Sdk Intro

What is the Android SDK?

The Android SDK is a software development kit provided by Google for Windows, Mac OS X, and Linux computers. The Android SDK is primarily intended to help developers create, test, and debug their Android apps. To that end, the SDK provides documentation, example code, virtual Android machines for running apps, framework code, support for development environments, debugging tools, and more.

Of special interest to end users who are interested in installing and running alternative operating systems (such as CyanogenMod) are two tools in particular:

  • adb — the Android Debug Bridge, which provides a conduit between your computer and your devices, allowing you to “push” files to your computer from your device, “pull” files from your device to your computer, and even interact with your device via a command-line “shell”. adb is a very useful tool that you should expect to use frequently if you’re interested in hacking around with your device.
  • fastbootfastboot is another tool used for flashing new operating systems, wiping partitions, unlocking some devices, and more.

How do I get/install the Android SDK?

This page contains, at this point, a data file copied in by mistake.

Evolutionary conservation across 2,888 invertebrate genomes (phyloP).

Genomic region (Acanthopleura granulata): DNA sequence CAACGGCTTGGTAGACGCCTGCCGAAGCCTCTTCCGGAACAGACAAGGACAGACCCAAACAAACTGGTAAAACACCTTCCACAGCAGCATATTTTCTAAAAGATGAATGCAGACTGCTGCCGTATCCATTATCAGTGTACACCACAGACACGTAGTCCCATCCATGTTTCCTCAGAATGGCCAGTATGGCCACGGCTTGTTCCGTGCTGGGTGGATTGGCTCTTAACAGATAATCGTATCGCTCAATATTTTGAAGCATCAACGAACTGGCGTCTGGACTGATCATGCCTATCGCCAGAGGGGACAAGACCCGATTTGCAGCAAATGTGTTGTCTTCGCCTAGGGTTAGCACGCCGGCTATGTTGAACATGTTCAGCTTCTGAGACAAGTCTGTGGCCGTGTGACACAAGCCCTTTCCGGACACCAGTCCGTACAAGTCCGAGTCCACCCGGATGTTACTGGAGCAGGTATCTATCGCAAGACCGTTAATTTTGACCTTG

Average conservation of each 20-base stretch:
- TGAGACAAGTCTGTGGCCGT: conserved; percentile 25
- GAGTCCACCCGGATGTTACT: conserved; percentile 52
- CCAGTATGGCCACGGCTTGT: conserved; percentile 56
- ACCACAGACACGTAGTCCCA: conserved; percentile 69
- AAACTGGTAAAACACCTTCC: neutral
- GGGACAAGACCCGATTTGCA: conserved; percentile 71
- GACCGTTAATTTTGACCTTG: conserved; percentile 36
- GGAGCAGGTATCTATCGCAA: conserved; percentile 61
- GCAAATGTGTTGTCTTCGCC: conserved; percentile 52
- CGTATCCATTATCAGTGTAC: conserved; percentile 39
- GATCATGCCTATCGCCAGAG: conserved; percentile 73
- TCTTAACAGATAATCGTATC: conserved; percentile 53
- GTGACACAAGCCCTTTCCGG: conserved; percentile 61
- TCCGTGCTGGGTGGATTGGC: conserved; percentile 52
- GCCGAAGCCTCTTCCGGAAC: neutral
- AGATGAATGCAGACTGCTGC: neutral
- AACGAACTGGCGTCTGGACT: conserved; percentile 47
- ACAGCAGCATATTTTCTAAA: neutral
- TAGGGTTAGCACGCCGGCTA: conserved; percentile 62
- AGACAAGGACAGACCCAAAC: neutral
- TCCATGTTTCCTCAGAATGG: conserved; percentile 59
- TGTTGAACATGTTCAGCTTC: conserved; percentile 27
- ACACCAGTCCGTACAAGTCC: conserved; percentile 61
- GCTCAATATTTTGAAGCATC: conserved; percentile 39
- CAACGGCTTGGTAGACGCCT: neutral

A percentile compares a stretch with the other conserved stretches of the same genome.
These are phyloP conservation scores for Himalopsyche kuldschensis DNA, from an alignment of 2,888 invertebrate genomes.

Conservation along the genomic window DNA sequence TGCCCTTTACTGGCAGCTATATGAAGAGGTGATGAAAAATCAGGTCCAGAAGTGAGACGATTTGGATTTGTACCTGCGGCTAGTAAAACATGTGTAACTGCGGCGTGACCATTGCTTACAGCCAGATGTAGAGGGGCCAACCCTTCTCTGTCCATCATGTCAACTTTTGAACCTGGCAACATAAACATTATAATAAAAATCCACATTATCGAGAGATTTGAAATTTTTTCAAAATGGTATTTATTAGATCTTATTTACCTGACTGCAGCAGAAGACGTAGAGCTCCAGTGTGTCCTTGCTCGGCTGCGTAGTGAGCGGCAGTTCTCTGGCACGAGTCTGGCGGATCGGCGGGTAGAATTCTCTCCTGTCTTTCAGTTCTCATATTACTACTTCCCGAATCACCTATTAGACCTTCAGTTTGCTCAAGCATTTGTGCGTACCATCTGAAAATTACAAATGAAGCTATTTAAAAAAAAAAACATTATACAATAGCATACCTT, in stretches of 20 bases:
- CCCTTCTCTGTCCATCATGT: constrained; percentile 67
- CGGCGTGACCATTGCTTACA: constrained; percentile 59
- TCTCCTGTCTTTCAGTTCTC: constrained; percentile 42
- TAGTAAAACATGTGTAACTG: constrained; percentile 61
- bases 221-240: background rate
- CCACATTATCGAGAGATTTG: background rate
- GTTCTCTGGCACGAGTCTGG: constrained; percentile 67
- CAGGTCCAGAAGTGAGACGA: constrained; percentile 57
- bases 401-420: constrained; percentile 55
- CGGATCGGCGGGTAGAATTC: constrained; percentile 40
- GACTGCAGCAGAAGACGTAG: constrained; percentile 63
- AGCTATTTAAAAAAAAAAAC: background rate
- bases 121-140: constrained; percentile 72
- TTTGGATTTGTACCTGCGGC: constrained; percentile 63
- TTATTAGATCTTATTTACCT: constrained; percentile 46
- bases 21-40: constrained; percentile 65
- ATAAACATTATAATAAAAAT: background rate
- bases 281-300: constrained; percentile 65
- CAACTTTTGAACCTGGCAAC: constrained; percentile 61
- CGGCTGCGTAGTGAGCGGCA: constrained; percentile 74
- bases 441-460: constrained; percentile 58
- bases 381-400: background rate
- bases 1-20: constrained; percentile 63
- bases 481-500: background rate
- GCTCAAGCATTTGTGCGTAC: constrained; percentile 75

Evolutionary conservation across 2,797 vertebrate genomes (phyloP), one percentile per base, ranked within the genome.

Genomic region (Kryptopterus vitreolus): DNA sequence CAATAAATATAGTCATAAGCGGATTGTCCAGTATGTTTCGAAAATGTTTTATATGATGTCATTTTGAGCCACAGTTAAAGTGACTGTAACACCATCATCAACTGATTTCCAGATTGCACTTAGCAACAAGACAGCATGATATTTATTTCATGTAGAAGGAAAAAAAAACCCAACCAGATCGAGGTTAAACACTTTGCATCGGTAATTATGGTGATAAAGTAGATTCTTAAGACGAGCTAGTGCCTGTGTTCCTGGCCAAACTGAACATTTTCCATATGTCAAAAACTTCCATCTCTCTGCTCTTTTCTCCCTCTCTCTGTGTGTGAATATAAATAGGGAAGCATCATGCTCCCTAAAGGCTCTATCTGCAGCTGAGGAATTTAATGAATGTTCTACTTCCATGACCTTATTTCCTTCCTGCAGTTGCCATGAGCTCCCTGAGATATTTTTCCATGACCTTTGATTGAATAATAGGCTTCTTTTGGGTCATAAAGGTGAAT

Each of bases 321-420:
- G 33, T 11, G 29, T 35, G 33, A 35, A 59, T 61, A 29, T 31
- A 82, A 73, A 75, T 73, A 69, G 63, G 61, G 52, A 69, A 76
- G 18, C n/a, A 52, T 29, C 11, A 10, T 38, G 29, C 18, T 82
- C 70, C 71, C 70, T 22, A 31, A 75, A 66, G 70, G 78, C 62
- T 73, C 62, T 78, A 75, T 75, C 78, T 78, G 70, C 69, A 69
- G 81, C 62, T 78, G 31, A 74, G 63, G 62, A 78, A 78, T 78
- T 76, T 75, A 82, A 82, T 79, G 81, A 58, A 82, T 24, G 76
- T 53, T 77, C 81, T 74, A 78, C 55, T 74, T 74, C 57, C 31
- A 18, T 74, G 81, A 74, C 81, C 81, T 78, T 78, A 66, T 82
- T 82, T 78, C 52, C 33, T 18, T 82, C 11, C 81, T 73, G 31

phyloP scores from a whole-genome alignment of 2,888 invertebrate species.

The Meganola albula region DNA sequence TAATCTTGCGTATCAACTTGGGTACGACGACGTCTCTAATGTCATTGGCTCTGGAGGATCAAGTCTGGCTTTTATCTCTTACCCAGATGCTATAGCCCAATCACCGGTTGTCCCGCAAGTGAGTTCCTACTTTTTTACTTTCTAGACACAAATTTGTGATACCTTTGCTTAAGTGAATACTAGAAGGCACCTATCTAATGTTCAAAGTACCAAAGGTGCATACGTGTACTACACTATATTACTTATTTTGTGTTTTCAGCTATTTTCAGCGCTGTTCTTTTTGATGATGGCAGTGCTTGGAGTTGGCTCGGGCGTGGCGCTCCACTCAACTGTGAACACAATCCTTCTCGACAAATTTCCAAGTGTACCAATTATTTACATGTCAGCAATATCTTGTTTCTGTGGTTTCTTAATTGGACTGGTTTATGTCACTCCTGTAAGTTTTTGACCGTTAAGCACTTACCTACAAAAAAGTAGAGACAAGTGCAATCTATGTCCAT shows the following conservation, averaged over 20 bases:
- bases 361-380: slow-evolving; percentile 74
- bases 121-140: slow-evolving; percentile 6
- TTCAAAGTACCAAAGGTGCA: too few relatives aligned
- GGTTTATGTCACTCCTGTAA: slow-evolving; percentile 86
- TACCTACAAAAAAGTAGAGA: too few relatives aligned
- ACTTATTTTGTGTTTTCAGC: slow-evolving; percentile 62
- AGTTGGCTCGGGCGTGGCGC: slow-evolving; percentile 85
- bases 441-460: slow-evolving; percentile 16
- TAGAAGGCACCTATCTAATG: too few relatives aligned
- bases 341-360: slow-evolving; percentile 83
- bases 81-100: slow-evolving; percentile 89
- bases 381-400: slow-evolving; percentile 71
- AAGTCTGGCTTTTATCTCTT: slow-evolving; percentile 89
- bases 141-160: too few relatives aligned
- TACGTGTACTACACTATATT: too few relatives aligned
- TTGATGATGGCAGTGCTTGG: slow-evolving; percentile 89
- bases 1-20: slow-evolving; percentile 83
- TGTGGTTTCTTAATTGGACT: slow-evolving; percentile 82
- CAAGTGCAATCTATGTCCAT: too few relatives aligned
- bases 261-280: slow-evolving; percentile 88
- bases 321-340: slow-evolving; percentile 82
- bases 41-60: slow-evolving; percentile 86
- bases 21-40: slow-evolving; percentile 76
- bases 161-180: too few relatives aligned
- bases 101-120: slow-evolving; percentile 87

You can get full installation instructions for your platform from the official Android SDK web site. If you are not interested in doing Android application development, and only intend to use the SDK tools for adb and fastboot, then look for the section titled GET THE SDK FOR AN EXISTING IDE and download the SDK Tools package.

Helpful Tip

If you plan on writing Android apps, you may wish to look at Android Studio, which is a free IDE, or Integrated Development Environment, that can assist you in developing your programs. You can think of an IDE as, in part, a very, very-enhanced text-editor that tracks all of the files that make up your app. It can also make coding suggestions, provides tools for editing user interfaces, checks your syntax as you go, and can help you run and debug the apps in different versions of Android too.

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